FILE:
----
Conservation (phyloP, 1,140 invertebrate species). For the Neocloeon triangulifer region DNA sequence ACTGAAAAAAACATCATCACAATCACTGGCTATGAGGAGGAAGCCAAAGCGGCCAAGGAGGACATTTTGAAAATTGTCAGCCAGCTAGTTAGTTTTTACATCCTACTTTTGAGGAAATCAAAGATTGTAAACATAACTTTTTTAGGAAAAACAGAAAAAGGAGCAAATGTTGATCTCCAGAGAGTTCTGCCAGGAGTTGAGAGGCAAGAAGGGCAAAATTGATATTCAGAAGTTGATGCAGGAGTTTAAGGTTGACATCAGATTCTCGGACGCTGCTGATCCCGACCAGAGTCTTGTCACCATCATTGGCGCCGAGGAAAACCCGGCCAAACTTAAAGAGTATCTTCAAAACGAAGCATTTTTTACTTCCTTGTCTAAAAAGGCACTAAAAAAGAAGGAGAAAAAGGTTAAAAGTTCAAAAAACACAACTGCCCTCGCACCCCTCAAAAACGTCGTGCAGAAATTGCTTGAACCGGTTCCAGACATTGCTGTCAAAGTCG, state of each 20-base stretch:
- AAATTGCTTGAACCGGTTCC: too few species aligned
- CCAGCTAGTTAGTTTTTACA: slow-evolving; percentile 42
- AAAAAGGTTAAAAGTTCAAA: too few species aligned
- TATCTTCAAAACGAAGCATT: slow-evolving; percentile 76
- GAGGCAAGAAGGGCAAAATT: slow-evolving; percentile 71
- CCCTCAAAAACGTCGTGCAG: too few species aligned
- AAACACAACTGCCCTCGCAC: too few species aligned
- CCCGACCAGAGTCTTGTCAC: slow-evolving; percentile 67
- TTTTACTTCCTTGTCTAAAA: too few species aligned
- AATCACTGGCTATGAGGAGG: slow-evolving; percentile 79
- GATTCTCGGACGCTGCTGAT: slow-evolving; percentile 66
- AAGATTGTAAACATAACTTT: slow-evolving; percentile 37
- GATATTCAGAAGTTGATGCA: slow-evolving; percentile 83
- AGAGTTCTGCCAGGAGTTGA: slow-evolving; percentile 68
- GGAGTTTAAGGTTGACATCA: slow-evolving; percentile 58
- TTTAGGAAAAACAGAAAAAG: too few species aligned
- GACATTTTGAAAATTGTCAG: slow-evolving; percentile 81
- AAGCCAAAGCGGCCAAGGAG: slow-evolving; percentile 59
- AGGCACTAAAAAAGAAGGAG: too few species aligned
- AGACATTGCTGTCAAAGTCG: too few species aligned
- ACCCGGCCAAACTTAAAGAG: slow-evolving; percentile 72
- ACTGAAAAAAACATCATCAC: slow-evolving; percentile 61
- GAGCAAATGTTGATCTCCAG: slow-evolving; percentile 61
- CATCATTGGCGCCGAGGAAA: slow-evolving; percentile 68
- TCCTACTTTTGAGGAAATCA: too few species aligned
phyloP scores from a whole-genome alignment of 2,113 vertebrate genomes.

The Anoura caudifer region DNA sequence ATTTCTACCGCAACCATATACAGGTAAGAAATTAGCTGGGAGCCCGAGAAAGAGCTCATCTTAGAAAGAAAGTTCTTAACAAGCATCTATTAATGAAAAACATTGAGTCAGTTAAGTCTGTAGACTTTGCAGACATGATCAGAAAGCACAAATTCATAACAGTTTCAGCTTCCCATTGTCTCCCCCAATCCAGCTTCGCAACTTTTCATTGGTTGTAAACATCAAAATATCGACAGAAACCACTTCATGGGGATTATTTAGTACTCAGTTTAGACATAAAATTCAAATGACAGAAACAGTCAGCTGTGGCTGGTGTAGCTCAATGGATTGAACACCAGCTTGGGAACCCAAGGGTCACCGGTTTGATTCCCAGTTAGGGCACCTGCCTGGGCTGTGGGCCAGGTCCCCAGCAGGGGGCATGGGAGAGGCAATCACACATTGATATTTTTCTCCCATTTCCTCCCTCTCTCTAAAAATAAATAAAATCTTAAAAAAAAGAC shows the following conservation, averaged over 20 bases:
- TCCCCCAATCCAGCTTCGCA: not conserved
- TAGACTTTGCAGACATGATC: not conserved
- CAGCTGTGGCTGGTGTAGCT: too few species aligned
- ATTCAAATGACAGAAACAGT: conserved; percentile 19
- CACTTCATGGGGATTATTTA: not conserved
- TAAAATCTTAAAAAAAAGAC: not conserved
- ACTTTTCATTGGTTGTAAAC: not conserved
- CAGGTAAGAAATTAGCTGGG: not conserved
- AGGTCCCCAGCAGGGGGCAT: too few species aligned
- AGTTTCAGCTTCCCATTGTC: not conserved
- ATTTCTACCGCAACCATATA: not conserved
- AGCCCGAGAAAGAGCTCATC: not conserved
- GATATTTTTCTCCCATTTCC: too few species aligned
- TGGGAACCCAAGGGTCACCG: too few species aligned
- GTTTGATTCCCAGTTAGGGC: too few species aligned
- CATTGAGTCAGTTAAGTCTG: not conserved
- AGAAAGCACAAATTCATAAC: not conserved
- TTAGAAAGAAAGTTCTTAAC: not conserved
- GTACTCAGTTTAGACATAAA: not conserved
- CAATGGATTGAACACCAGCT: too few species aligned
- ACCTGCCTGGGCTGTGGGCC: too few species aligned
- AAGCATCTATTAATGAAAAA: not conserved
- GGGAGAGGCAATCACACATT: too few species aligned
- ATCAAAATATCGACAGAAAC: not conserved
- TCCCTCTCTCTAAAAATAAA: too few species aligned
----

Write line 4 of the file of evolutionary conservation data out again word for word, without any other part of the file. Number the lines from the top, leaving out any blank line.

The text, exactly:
- AAAAAGGTTAAAAGTTCAAA: too few species aligned